Nicholas Lardy is interviewed about his new book, Markets Over Mao. (HT Tyler Cowen) A slice:
You argue that China’s state-owned enterprises don’t have the power that their opponents say they do. What’s your proof?
SOEs appear to be a relatively small portion of the Chinese economy. They account for between one-third and one-quarter of GDP. But in manufacturing, SOEs only account for 20% of output. In some parts of the Chinese economy, the private sector has largely displaced state companies.
You also say the notion that China flourishes because of “state capitalism” is outmoded. Why?
State capitalism means a high degree of state ownership of production, a great deal of control over investment, a great deal of control of the banking sector and a very substantial use of industrial policy. I don’t think the term ‘state capitalism’ fits China very well because its industrial policy has been an almost complete failure.
The return on assets of state firms is plummeting. It was around 3.7% in 2013, which is less than half the cost of capital.
So how would you characterize the Chinese economy?
It’s more accurate to think of it as a market economy. The role of the state has diminished dramatically from where it was 20 to 30 years ago. When you look at the number of people employed by the state, it’s less than France as a percentage of the labor force. China’s not a pure market economy, but it’s very hard to find pure market economies these days, especially given the recent history of the financial crisis and the degree of government ownership (that resulted from actions of the U.S. and other governments to limit economic damage).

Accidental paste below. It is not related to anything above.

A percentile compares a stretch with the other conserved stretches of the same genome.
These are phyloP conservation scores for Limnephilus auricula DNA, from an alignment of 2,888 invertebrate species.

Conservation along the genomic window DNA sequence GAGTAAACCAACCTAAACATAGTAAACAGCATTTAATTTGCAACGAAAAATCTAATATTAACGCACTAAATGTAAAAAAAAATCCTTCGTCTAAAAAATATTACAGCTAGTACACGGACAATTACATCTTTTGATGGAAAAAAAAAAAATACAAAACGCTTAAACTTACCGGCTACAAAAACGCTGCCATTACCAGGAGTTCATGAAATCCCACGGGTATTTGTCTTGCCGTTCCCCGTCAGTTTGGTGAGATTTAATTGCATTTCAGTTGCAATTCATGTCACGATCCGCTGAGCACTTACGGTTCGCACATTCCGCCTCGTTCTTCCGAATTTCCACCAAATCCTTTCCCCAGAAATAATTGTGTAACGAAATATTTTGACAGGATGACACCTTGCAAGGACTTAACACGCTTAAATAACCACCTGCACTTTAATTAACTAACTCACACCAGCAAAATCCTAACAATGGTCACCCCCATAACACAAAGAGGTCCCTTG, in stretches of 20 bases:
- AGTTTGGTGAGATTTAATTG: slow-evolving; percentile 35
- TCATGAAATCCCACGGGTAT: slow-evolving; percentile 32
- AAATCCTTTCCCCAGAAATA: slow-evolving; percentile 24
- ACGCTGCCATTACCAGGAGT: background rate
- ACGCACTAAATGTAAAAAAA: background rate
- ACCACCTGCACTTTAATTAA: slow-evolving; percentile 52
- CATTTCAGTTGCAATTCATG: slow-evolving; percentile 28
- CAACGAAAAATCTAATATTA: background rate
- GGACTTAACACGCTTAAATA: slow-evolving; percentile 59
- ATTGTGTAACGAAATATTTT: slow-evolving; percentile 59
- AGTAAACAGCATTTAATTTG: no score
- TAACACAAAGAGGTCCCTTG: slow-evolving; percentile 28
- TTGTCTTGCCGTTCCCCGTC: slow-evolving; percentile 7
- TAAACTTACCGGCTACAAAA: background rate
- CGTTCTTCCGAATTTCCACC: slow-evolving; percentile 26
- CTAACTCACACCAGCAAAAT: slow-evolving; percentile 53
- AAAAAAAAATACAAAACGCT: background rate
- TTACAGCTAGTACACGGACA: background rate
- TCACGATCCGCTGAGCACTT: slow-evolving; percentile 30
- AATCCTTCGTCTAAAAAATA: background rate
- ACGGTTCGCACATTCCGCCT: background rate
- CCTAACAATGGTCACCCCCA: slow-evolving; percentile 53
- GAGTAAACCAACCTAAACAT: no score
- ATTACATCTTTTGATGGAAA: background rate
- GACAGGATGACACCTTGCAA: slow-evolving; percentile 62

Tim Worstall brilliantly uses Mr. Darcy’s income to expose a fundamental flaw in Thomas Piketty’s inequality thesis. (HT Amir Weitmann) Here’s Tim’s conclusion:
In the end my point is simply that if one of the great 19th century estates had remained in the likely investments of the 19th century investments it would by now be about equivalent to the annual income of a middling Premier League footballer of perhaps less than minimum wage. This isn’t notable evidence that great wealth manages to preserve itself nor that it becomes ever more economically important.